Join me in part 1 of this electrifying episode where I unravel the captivating story of Elon Musk’s journey. I’ll be sharing my own personal takeaways while discussing the secrets behind Musk’s mission-driven approach, fearless risk-taking, and relentless pursuit of the impossible. Get ready to supercharge your entrepreneurial spirit with lessons that transcend boundaries!

 

SHOW NOTES

 

So good it needed two parts! In part 1 I’m totally nerding out and sharing the invaluable lessons and principles extracted from Elon Musk’s biography. I found this book to be extremely impactful (obviously), and there were so many important topics and messages that I think every single entrepreneur needs to hear. You really must read this book yourself, but in this episode, I’m going to give a synopsis of what I got out of it as a business owner and how I’m implementing these principles into my company ASAP. Get ready for an insightful exploration of the mindset and strategies employed by one of the most visionary leaders of our era.

 

I’ll be sharing:

 

  • The correlation between trauma, struggle, and entrepreneurial success.
  • The importance of a clear mission beyond monetary goals.
  • That it’s possible (and encouraged) to ponder personal missions and align business goals accordingly.
  • The role of risk in achieving groundbreaking success.
  • How we can learn from Elon Musk’s mistakes that led to both failure and triumph along his journey.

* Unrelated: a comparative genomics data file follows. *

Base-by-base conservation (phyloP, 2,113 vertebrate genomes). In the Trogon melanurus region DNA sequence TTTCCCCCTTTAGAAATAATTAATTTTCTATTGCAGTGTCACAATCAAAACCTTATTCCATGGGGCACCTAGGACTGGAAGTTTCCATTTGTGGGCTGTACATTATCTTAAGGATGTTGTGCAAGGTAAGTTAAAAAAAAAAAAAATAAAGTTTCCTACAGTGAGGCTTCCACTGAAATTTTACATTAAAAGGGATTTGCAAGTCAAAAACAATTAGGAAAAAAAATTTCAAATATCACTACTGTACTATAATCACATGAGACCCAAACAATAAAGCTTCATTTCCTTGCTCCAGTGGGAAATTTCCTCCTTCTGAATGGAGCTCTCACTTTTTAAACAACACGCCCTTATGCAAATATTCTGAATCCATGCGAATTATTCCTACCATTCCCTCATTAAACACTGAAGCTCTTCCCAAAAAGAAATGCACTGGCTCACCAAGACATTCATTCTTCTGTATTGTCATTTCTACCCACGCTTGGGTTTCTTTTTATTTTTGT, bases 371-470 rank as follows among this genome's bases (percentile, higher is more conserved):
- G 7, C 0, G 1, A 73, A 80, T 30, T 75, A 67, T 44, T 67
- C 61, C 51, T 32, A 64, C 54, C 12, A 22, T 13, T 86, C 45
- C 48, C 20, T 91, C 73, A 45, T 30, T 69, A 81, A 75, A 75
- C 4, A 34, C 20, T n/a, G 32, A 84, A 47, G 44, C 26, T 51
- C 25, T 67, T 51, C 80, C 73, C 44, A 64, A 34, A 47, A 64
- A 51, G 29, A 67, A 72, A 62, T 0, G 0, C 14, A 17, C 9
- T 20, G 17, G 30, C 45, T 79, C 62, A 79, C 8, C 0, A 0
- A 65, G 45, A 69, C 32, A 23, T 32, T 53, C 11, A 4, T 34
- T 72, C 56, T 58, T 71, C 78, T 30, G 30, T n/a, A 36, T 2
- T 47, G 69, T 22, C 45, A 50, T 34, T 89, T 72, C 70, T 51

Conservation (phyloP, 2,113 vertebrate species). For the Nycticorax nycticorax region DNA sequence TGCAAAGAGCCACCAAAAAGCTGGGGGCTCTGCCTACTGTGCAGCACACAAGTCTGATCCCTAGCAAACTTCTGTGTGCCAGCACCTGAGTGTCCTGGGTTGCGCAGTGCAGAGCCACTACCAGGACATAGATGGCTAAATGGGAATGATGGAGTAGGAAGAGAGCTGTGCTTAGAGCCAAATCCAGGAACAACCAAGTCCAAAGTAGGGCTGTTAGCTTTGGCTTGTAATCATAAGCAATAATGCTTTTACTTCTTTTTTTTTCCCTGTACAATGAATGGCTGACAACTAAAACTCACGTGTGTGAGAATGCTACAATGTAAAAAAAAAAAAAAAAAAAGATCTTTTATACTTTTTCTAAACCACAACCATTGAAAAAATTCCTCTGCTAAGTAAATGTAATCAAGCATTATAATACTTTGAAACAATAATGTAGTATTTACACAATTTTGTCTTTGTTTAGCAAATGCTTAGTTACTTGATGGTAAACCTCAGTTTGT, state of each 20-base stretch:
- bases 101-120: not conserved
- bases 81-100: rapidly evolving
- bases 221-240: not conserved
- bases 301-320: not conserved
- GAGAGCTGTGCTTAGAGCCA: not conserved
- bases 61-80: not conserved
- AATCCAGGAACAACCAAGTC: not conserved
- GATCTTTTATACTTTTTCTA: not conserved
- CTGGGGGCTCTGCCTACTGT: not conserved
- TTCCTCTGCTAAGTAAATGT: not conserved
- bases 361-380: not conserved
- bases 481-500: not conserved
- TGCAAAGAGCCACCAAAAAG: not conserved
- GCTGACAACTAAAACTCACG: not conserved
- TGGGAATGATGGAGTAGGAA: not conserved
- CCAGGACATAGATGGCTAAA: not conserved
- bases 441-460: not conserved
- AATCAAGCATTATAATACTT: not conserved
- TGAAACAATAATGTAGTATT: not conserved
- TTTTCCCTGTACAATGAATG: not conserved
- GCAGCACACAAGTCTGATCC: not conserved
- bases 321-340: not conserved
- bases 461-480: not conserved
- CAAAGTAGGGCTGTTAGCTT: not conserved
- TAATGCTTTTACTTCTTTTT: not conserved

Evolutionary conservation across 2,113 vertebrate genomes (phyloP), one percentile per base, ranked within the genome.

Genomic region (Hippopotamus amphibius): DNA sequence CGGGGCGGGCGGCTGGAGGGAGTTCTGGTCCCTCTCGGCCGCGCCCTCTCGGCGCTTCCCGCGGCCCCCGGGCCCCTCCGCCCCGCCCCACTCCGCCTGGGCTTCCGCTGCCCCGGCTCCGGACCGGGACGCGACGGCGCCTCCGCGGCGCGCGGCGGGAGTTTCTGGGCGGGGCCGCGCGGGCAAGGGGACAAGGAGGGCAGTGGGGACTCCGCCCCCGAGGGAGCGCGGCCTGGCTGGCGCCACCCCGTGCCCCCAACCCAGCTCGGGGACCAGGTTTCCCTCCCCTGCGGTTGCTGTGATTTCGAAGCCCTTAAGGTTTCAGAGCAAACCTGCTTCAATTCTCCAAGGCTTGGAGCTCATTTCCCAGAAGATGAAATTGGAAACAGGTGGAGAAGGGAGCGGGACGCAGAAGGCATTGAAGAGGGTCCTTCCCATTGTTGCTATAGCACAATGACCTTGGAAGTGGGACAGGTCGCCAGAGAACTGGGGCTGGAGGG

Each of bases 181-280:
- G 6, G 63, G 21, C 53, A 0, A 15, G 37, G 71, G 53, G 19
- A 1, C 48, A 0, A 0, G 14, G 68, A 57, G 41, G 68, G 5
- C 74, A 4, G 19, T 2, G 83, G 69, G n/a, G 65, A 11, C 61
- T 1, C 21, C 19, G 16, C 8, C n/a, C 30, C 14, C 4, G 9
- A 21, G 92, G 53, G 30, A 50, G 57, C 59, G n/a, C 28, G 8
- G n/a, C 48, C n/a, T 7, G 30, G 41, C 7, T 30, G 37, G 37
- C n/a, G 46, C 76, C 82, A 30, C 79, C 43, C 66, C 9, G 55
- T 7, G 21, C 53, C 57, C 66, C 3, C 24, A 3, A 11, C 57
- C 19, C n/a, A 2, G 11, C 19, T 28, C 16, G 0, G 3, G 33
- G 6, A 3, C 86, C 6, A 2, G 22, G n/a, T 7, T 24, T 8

• Why we should be encouraged to challenge the traditional ways of doing things to make processes more efficient.
  • How to balance speed with depth to navigate challenges effectively.

 

… and much, much more!

 

This insightful journey through Elon Musk’s entrepreneurial playbook reminded me to embrace adversity, stay mission-focused, and never shy away from taking bold risks. To be a leader in change we must keep innovating and pushing the boundaries of possibility. 

 

Tune in to this episode if you want to feel INSPIRED. This book lit a fire in me like no other and I hope these takeaways fuel you in the same way.

 

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READ THE EPISODE TRANSCRIPT

Emily Hirsh:

 

Welcome back to the podcast! I am super excited for this episode. It’s been about a month coming. So I read, well listened to Elon Musk’s biography and it is so well done. So first of all. Highly recommend, the author who also did Steve Jobs’s biography just did an incredible job. It’s it’s written very much taking multiple perspectives into view throughout the entire you know experience of his life and different interviews and just and in. Credible behind the scenes honestly experience of Elon Musk and I loved it I loved It so much it was filled with incredible takeaways about entrepreneurship. And what drives success and so as I’ve been listening I’ve been compiling this list of takeaways and lessons and principles that are so so important that I’m really excited to share with you guys because I think this is going to be It’s just like a bunch of incredible reminders in 1 place and I’ve been waiting to record this until I finished and I’ve been writing takeaways as I go so super excited depending on how long I go might split this into 2 parts for you guys. But here we go. So first of all.